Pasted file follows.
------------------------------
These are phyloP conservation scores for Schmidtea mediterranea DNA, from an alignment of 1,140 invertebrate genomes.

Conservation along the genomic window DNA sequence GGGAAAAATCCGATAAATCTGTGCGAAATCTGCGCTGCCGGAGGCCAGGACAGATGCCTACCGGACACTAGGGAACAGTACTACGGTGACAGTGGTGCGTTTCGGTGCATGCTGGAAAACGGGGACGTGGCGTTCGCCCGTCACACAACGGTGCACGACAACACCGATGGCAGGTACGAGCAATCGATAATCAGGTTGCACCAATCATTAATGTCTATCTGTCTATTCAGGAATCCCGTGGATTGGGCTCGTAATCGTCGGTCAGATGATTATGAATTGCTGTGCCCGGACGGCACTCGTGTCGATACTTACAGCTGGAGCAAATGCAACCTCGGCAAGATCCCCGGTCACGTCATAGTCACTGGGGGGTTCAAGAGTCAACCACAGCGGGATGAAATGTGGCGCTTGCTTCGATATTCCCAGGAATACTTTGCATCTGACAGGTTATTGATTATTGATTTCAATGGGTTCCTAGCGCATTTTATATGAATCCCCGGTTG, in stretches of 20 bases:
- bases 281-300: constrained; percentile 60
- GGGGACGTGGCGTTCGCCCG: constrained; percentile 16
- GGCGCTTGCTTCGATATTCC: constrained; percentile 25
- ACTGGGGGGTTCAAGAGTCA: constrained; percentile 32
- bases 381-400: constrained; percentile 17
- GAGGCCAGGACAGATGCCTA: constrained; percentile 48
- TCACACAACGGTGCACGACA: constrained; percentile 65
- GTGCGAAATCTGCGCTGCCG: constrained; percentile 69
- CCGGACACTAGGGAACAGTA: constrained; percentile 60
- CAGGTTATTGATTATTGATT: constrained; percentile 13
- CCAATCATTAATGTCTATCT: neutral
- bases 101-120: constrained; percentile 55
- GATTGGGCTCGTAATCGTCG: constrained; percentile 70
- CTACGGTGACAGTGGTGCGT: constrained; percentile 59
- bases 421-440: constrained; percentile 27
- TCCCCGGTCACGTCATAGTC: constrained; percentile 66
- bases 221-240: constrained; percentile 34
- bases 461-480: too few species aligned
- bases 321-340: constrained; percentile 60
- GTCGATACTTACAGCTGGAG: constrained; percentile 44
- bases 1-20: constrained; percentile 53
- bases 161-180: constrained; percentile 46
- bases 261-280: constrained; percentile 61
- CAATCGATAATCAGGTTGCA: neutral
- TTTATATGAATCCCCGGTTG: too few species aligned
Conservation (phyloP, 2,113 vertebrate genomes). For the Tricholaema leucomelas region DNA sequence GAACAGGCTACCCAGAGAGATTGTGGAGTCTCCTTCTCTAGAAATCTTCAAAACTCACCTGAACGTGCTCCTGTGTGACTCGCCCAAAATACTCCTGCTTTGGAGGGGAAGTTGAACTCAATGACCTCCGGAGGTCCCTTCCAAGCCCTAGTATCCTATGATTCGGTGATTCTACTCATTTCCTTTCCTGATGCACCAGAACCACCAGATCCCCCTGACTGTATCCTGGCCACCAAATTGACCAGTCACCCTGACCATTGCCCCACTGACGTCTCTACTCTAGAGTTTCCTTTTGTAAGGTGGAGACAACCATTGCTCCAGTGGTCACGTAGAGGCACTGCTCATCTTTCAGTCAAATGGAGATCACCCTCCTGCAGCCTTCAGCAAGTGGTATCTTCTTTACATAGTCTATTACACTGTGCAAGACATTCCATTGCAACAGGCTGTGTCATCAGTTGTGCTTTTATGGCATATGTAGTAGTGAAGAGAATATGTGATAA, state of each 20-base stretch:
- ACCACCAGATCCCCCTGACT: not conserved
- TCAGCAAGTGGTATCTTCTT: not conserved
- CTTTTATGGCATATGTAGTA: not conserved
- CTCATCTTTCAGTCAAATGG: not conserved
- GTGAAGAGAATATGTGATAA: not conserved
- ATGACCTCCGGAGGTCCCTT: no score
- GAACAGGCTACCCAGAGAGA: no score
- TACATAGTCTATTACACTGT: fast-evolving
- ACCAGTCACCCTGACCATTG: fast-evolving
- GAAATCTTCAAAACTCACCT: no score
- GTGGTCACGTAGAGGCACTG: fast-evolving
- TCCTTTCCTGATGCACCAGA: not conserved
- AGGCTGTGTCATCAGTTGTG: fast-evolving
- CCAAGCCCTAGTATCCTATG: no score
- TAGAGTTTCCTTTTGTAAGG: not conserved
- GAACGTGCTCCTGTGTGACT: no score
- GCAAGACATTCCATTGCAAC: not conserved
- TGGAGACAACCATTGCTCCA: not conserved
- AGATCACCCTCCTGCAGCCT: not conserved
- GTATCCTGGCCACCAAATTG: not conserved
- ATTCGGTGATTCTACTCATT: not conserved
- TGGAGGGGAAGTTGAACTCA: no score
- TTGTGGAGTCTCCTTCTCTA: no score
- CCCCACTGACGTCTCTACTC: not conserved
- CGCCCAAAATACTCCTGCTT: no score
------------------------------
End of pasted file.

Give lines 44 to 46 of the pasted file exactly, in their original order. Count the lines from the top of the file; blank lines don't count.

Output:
- GAACGTGCTCCTGTGTGACT: no score
- GCAAGACATTCCATTGCAAC: not conserved
- TGGAGACAACCATTGCTCCA: not conserved